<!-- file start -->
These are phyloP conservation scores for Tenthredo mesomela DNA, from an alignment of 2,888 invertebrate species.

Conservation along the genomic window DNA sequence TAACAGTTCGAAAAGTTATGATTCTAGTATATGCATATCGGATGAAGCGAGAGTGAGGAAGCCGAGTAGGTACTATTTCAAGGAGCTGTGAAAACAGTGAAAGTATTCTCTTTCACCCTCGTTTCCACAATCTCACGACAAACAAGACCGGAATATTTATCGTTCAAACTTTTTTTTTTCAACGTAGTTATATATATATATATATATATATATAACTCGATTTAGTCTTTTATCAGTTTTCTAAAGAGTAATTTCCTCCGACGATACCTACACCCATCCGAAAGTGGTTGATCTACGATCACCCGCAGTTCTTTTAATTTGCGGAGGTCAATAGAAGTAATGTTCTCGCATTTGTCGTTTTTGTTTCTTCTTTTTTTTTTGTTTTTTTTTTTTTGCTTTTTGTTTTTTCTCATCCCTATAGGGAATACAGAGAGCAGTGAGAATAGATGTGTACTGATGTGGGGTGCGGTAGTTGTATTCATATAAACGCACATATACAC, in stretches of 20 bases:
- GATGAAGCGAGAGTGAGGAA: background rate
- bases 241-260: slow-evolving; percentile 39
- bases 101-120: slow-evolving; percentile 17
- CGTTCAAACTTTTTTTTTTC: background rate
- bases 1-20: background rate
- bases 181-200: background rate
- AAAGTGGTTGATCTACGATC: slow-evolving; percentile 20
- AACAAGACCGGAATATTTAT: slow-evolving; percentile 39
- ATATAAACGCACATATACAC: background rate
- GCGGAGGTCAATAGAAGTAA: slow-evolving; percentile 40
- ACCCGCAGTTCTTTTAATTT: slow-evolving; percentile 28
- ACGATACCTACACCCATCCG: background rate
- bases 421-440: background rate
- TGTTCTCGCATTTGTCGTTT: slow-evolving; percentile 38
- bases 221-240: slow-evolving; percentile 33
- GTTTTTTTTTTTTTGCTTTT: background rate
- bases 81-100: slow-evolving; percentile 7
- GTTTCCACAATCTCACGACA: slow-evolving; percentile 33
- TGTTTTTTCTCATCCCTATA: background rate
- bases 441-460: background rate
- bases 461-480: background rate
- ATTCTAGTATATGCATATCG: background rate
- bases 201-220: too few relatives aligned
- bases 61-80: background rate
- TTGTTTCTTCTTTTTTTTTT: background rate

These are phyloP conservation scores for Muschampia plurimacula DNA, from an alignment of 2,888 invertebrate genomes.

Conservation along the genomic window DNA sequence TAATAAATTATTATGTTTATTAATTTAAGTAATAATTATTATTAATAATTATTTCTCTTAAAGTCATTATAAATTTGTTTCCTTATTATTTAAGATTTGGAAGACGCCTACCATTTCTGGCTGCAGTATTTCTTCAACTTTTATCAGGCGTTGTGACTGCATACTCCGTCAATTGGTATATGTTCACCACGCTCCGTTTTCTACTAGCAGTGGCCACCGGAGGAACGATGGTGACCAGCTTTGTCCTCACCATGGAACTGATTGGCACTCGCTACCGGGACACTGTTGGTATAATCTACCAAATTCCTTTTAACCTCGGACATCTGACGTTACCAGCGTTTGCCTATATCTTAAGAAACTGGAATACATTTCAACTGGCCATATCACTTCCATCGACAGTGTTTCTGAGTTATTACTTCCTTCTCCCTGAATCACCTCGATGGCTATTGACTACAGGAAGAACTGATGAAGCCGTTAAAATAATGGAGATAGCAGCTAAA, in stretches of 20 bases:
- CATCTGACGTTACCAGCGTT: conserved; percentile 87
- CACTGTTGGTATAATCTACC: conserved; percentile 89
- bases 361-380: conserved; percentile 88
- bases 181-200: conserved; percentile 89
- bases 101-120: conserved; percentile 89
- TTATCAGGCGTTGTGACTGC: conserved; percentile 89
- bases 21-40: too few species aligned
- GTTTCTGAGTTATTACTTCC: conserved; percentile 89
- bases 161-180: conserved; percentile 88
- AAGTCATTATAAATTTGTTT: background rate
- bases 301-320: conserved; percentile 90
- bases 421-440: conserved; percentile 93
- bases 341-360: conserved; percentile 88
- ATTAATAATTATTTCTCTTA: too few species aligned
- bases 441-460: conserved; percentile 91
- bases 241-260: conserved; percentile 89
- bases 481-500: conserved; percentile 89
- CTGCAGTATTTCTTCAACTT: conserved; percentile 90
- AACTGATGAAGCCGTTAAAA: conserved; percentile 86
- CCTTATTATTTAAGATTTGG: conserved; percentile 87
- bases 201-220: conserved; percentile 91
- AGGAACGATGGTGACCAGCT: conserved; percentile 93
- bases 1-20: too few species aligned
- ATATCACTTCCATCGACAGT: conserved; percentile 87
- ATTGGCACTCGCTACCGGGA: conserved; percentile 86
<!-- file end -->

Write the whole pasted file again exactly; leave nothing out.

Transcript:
These are phyloP conservation scores for Tenthredo mesomela DNA, from an alignment of 2,888 invertebrate species.

Conservation along the genomic window DNA sequence TAACAGTTCGAAAAGTTATGATTCTAGTATATGCATATCGGATGAAGCGAGAGTGAGGAAGCCGAGTAGGTACTATTTCAAGGAGCTGTGAAAACAGTGAAAGTATTCTCTTTCACCCTCGTTTCCACAATCTCACGACAAACAAGACCGGAATATTTATCGTTCAAACTTTTTTTTTTCAACGTAGTTATATATATATATATATATATATATAACTCGATTTAGTCTTTTATCAGTTTTCTAAAGAGTAATTTCCTCCGACGATACCTACACCCATCCGAAAGTGGTTGATCTACGATCACCCGCAGTTCTTTTAATTTGCGGAGGTCAATAGAAGTAATGTTCTCGCATTTGTCGTTTTTGTTTCTTCTTTTTTTTTTGTTTTTTTTTTTTTGCTTTTTGTTTTTTCTCATCCCTATAGGGAATACAGAGAGCAGTGAGAATAGATGTGTACTGATGTGGGGTGCGGTAGTTGTATTCATATAAACGCACATATACAC, in stretches of 20 bases:
- GATGAAGCGAGAGTGAGGAA: background rate
- bases 241-260: slow-evolving; percentile 39
- bases 101-120: slow-evolving; percentile 17
- CGTTCAAACTTTTTTTTTTC: background rate
- bases 1-20: background rate
- bases 181-200: background rate
- AAAGTGGTTGATCTACGATC: slow-evolving; percentile 20
- AACAAGACCGGAATATTTAT: slow-evolving; percentile 39
- ATATAAACGCACATATACAC: background rate
- GCGGAGGTCAATAGAAGTAA: slow-evolving; percentile 40
- ACCCGCAGTTCTTTTAATTT: slow-evolving; percentile 28
- ACGATACCTACACCCATCCG: background rate
- bases 421-440: background rate
- TGTTCTCGCATTTGTCGTTT: slow-evolving; percentile 38
- bases 221-240: slow-evolving; percentile 33
- GTTTTTTTTTTTTTGCTTTT: background rate
- bases 81-100: slow-evolving; percentile 7
- GTTTCCACAATCTCACGACA: slow-evolving; percentile 33
- TGTTTTTTCTCATCCCTATA: background rate
- bases 441-460: background rate
- bases 461-480: background rate
- ATTCTAGTATATGCATATCG: background rate
- bases 201-220: too few relatives aligned
- bases 61-80: background rate
- TTGTTTCTTCTTTTTTTTTT: background rate

These are phyloP conservation scores for Muschampia plurimacula DNA, from an alignment of 2,888 invertebrate genomes.

Conservation along the genomic window DNA sequence TAATAAATTATTATGTTTATTAATTTAAGTAATAATTATTATTAATAATTATTTCTCTTAAAGTCATTATAAATTTGTTTCCTTATTATTTAAGATTTGGAAGACGCCTACCATTTCTGGCTGCAGTATTTCTTCAACTTTTATCAGGCGTTGTGACTGCATACTCCGTCAATTGGTATATGTTCACCACGCTCCGTTTTCTACTAGCAGTGGCCACCGGAGGAACGATGGTGACCAGCTTTGTCCTCACCATGGAACTGATTGGCACTCGCTACCGGGACACTGTTGGTATAATCTACCAAATTCCTTTTAACCTCGGACATCTGACGTTACCAGCGTTTGCCTATATCTTAAGAAACTGGAATACATTTCAACTGGCCATATCACTTCCATCGACAGTGTTTCTGAGTTATTACTTCCTTCTCCCTGAATCACCTCGATGGCTATTGACTACAGGAAGAACTGATGAAGCCGTTAAAATAATGGAGATAGCAGCTAAA, in stretches of 20 bases:
- CATCTGACGTTACCAGCGTT: conserved; percentile 87
- CACTGTTGGTATAATCTACC: conserved; percentile 89
- bases 361-380: conserved; percentile 88
- bases 181-200: conserved; percentile 89
- bases 101-120: conserved; percentile 89
- TTATCAGGCGTTGTGACTGC: conserved; percentile 89
- bases 21-40: too few species aligned
- GTTTCTGAGTTATTACTTCC: conserved; percentile 89
- bases 161-180: conserved; percentile 88
- AAGTCATTATAAATTTGTTT: background rate
- bases 301-320: conserved; percentile 90
- bases 421-440: conserved; percentile 93
- bases 341-360: conserved; percentile 88
- ATTAATAATTATTTCTCTTA: too few species aligned
- bases 441-460: conserved; percentile 91
- bases 241-260: conserved; percentile 89
- bases 481-500: conserved; percentile 89
- CTGCAGTATTTCTTCAACTT: conserved; percentile 90
- AACTGATGAAGCCGTTAAAA: conserved; percentile 86
- CCTTATTATTTAAGATTTGG: conserved; percentile 87
- bases 201-220: conserved; percentile 91
- AGGAACGATGGTGACCAGCT: conserved; percentile 93
- bases 1-20: too few species aligned
- ATATCACTTCCATCGACAGT: conserved; percentile 87
- ATTGGCACTCGCTACCGGGA: conserved; percentile 86